NIST Delivers Two Key Publications to Enhance Software Supply Chain Security Called for by Executive Order

On May 12, 2021, the President signed an Executive Order (EO), calling for various agencies, including NIST, to enhance software supply chain security. The EO directs NIST and other relevant State agencies to implement multiple initiatives focused on improving the integrity and security of the software supply chain.

For instance, as per the EO, NIST must enhance existing or devise new strategies, best practices, tools, and standards for enhancing software supply chain security in academic institutions, private sectors, government agencies, etc. The idea is to influence the masses to become more vigilant in identifying, assessing, and mitigating the rampant software supply chain risks.

So we prepared this in-depth resource to shed more light on various NIST guidelines and recommendations, including:

  • Security measures for critical software use
  • Minimum standards for vendors’ testing of their software source code

Security Measures for Critical Software Use

One of the Executive Order’s directives was that NIST develops rock-solid security measures for EO-critical software use. So in that capacity, NIST had five core objectives for enforcing various required software security measures. Here’s a detailed breakdown:

Protect EO-Critical Software and Platforms from Illegal Access and Usage

NIST has established various security measures applicable to all software designated as EO-critical as well as all admins, users, platforms, or networks that run EO-critical software. These measures include:

Use of Multi-Factor Authentication, MFA

All administrators and users of EO-critical software and platforms must acquire an MFA solution that’s verifier impersonation-resistant. This protocol ensures that when a user or an admin attempts to access EO-critical software or platform over a network, everything and everyone is legitimate. Thus, there’s no chance for ill-intended users to steal credentials through phishing attacks. Plus, a hacker can’t use stolen authentication details to impersonate a legitimate admin or user.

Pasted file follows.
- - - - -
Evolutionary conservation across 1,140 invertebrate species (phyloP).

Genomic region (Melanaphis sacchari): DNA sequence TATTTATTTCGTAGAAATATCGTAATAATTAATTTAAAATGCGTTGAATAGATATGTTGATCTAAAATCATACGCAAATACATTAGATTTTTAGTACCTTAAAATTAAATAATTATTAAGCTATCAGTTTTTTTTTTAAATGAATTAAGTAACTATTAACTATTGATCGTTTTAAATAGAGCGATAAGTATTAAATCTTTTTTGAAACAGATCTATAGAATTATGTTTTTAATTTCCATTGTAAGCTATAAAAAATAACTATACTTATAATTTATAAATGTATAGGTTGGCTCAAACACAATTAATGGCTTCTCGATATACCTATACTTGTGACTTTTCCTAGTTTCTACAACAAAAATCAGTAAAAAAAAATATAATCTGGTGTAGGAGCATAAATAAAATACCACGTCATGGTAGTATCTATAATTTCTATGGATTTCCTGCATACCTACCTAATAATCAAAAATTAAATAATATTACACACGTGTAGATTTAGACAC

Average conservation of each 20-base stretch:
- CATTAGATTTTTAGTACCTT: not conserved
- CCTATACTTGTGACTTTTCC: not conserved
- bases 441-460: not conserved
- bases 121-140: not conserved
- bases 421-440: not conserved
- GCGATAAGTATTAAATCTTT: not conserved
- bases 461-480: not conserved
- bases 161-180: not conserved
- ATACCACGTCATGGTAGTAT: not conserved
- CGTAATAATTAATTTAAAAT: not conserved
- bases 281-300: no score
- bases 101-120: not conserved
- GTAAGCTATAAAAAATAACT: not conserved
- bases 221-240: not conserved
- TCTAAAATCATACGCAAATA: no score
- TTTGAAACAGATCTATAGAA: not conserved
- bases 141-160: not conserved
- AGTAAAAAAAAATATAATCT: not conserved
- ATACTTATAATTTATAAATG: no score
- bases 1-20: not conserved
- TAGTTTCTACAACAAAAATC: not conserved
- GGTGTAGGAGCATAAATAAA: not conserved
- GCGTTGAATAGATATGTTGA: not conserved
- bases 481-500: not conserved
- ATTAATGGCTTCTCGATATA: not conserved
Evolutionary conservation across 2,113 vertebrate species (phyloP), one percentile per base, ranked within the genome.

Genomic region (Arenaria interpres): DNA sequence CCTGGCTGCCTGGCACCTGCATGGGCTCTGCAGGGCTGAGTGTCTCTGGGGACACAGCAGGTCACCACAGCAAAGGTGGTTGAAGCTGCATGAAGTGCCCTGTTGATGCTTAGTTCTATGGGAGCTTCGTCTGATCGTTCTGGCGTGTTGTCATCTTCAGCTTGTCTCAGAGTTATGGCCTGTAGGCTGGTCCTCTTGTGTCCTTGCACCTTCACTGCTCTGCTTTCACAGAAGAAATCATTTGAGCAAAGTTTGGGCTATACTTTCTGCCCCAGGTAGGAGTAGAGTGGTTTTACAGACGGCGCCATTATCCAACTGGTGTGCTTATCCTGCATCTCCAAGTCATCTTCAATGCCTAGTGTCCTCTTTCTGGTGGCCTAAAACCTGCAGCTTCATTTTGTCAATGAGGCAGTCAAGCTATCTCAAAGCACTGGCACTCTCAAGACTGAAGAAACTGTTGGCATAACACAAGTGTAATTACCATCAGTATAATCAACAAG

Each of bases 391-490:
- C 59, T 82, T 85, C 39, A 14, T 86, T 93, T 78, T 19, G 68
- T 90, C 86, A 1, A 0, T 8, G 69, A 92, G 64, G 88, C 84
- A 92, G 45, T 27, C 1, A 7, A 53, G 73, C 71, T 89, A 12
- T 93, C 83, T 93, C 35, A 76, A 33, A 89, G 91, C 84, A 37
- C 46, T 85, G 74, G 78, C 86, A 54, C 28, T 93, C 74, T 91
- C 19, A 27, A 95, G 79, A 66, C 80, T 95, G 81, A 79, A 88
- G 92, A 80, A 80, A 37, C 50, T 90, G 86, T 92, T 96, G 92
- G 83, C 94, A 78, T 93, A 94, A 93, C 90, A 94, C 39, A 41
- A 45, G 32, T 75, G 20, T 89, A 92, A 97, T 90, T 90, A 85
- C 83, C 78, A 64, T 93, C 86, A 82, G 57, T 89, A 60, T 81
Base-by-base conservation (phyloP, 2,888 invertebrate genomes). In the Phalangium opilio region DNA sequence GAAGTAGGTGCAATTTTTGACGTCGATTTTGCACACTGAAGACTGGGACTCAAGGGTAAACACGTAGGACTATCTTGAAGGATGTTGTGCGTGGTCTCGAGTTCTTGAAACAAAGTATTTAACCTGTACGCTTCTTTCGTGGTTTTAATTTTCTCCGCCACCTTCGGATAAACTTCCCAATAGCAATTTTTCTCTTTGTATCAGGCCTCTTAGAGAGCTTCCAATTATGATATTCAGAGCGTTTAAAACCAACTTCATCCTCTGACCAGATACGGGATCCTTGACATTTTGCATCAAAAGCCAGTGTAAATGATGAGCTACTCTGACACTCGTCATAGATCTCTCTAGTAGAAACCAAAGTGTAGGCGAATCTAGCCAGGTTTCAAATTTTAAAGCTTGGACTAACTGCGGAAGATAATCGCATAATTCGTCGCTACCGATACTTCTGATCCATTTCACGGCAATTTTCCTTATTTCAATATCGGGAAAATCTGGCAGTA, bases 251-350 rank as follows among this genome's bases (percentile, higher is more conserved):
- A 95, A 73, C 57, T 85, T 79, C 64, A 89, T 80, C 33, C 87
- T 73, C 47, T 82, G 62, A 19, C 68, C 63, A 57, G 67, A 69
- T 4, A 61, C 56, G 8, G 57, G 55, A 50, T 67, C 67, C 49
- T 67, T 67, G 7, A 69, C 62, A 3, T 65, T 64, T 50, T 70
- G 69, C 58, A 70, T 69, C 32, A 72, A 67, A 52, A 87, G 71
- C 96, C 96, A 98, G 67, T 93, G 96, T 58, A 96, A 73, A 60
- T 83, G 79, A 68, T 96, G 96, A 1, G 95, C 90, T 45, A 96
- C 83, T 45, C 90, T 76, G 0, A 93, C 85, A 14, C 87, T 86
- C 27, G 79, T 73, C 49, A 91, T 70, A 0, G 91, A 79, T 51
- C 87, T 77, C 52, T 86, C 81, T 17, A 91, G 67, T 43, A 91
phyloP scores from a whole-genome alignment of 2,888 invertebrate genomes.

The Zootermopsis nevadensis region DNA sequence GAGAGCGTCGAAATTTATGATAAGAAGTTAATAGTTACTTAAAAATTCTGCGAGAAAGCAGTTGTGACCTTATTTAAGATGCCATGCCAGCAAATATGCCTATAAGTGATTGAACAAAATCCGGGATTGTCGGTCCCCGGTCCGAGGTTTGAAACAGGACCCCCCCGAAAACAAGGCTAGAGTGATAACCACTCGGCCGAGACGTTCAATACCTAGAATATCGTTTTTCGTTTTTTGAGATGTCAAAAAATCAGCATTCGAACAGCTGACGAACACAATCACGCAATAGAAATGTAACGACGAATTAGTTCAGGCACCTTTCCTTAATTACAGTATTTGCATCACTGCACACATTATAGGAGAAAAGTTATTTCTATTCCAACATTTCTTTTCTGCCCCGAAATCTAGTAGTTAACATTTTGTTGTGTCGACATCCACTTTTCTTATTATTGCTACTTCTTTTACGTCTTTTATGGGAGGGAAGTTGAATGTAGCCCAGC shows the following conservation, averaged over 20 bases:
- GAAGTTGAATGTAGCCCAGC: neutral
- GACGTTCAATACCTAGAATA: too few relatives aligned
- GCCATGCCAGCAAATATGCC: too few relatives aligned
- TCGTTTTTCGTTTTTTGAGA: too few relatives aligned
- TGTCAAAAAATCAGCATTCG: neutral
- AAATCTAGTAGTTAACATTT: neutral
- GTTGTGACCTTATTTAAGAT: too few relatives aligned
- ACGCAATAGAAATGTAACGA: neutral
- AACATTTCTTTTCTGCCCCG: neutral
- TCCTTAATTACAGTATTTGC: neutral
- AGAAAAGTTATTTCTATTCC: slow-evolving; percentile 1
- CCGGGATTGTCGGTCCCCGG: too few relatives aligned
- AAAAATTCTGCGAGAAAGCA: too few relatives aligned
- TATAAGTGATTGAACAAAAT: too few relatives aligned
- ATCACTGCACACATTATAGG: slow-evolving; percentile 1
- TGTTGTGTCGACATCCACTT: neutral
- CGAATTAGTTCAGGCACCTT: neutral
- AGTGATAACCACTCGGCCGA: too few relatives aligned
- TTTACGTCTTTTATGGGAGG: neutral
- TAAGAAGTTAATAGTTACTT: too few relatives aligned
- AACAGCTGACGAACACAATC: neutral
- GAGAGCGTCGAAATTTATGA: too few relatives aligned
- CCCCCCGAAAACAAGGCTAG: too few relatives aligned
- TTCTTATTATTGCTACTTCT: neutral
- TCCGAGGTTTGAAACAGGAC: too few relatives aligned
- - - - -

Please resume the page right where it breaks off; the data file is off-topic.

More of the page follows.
Unique Identification and Authentication of each Service

Any service attempting to access the EO-critical software or platform must be carefully assessed and verified to flag any malicious characters. In a Special Publication 800-53, NIST establishes clear-cut security and privacy for information systems that organizations using EO-critical software are required to follow fully.

Use of Boundary Protection Techniques

NIST recommends using various techniques such as proxies, software-defined perimeters, and network segmentation to limit the direct access to EO-critical software, platforms, and their associated data.

Protect the Confidentiality, Integrity, and Availability of EO-Critical Data

Here, NIST has an objective to ensure that organizations using EO-critical software and platforms fulfill the following security measures:

  • Establish and uphold a data inventory for all EO-critical software and platforms.
  • Implement an unbeatable access control strategy for all data and resources used by EO-critical software and platforms.
  • Implement a data encryption solution to protect all sensitive (resting) data used by EO-critical software and platforms per NIST’s cryptographic standards.
  • Implement mutual authentication and encryption strategies for all your EO-critical software and platforms to protect data (in transit)
  • Back up data used by EO-critical software and platforms, test the backups, and be prepared to recover the data should an incident occur.

Identify and Maintain EO-Critical Platform to Protect Software Deployed on such Platforms from Exploitation

The third objective is all about NIST ensuring that all EO-critical platforms running both EO and non-EO-critical software are optimally safe from exploitation. Therefore, the agency should ensure that EO-critical organizations: